6. Be Controversial. Arguing is good. Disagreement is good. As long as everyone remains civil, encourage debate. Lee Goldberg walks the line between entertaining, informative, and controversial, and his traffic shows it.
  7. Link to Other Blogs. Go to and sign up for free. It will let you see where your traffic is coming from. This is often an eye-opening experience. The more sites that link to you, the more hits you'll get. If you want to see who is alreayd linking to you, visit
  8. Free Stuff. Periodically hold contests or give away free things. Everyone loves free things.
  9. Keep Yourself Out of It. Unless the focus of your blog is your personal life, your personal life doesn't have much of a place in a blog. My focus is about the publishing business. As such, I don't blog about my children. In contrast, Melanie Lynne Hauser writes books about a single mother who becomes a super hero after a horrible Swiffer accident. Melanie is constantly blogging about her family because her books are all about family.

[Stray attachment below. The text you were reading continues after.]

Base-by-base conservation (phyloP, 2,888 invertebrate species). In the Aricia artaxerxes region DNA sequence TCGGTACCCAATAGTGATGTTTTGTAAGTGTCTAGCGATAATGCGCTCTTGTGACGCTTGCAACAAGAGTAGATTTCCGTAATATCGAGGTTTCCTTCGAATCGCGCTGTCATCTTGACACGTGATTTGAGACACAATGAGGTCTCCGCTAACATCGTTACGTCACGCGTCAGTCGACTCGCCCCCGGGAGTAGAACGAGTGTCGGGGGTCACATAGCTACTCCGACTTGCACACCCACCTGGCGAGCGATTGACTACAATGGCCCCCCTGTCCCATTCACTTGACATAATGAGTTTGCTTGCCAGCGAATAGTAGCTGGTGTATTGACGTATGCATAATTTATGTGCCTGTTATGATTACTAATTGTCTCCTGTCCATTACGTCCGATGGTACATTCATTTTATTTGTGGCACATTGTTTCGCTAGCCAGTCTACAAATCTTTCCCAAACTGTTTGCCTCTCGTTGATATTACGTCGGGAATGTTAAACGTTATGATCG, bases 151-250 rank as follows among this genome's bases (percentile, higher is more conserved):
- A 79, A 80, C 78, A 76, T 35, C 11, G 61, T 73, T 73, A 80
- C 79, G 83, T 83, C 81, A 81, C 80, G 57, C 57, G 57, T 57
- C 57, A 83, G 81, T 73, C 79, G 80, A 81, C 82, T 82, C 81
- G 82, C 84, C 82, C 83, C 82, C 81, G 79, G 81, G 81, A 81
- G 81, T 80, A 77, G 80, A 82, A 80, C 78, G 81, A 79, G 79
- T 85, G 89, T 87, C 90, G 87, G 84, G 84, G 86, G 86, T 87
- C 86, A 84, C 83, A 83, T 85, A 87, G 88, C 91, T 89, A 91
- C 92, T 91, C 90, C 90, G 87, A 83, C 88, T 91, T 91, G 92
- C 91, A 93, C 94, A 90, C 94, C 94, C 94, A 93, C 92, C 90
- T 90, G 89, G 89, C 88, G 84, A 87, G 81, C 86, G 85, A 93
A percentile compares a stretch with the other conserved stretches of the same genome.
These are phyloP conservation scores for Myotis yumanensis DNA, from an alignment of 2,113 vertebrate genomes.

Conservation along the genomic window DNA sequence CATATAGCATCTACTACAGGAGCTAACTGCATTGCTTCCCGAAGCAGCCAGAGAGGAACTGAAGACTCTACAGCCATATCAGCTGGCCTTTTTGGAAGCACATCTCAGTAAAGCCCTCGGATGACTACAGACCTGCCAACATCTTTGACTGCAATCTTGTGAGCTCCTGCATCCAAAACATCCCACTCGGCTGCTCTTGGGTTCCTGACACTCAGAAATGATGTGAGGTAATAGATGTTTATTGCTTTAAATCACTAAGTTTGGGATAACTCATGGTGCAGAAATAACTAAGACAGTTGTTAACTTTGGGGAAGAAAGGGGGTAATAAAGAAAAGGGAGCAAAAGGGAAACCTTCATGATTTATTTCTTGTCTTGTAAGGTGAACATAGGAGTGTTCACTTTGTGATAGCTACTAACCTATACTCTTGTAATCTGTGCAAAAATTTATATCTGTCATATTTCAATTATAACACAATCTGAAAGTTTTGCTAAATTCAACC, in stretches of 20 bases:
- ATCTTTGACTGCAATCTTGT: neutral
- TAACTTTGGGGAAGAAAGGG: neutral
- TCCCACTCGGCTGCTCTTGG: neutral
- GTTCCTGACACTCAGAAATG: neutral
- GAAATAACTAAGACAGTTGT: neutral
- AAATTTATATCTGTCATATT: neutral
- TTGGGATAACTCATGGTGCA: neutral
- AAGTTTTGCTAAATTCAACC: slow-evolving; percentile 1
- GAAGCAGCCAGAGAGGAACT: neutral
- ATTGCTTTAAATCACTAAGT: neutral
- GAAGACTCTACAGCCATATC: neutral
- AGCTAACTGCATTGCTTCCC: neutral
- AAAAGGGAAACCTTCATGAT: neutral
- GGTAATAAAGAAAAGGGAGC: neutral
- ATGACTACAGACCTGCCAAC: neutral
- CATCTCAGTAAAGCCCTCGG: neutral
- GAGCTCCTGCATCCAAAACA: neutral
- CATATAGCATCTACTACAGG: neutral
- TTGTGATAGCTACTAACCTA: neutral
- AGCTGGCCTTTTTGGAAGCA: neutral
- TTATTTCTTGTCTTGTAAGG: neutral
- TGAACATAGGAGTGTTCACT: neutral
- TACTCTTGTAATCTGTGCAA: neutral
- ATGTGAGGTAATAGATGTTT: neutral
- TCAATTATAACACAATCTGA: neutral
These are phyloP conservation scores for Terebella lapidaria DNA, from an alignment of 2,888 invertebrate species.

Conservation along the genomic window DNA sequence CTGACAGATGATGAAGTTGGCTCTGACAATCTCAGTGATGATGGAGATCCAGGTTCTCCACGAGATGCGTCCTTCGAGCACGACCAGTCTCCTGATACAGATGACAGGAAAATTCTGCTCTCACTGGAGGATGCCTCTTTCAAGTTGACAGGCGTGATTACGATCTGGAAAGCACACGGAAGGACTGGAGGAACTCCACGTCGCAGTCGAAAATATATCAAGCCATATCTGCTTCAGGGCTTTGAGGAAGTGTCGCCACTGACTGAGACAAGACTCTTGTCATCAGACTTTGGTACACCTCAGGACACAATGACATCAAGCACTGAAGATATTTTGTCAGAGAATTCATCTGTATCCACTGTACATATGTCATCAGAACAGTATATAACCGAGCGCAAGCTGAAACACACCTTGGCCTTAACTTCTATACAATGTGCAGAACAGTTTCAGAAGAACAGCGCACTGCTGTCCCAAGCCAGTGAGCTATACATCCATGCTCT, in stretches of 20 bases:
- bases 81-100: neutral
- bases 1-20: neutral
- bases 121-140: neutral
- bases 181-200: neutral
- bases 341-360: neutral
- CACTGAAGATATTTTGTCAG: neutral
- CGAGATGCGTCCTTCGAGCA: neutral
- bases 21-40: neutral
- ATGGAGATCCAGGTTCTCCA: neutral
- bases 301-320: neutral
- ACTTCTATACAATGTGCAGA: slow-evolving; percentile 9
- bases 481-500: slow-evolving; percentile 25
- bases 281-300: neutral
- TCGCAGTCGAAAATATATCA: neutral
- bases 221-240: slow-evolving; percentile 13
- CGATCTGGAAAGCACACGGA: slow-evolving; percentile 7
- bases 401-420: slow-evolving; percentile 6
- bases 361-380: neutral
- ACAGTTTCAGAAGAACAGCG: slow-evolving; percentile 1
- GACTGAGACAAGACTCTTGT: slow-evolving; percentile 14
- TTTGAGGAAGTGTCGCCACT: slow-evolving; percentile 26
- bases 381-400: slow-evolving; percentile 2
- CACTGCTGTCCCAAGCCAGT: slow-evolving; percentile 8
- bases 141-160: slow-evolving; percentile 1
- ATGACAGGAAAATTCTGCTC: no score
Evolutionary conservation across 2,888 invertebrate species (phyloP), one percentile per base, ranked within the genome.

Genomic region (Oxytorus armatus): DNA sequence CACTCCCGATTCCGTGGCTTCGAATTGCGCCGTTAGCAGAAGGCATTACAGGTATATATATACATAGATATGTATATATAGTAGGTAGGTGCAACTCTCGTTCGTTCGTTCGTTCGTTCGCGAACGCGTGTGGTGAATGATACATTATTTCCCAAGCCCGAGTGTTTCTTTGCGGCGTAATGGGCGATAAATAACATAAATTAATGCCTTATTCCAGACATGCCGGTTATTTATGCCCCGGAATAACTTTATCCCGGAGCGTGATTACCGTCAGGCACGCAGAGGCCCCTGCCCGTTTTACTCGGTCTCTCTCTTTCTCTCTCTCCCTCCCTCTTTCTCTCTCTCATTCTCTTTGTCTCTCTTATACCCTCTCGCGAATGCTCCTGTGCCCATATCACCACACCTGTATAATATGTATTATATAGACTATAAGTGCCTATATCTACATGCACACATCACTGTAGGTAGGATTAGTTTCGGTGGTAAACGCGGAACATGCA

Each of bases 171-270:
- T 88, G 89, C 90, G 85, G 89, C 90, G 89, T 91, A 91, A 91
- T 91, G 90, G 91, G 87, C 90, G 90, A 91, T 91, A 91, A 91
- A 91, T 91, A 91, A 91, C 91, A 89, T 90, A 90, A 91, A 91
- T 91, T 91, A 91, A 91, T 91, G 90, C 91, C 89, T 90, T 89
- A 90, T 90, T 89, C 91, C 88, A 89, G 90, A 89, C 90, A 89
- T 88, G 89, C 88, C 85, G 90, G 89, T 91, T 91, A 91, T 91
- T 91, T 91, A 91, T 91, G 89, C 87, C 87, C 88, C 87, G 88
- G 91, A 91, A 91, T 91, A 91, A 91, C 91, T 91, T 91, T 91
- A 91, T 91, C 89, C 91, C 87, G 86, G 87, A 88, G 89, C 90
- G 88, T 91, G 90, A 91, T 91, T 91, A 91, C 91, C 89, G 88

10. Strive for Perfection. An occasional typo is harmless. Every other word spelled wrong is annoying. Most blogs have Spellcheck. Use it.
  11. Limit Self-Promotion. Sure, I hope everyone who reads my blog runs out and buys a copy of Whiskey Sour (or clicks on the Four Pack of Jack link to the right--four stories for only 49 cents!) But if you do this all the time you've become a commercial, not a blog. MJ Rose's blog is about self promotion, so she occasionally uses her own books as examples. But she also uses many other examples. Which brings me to the last point.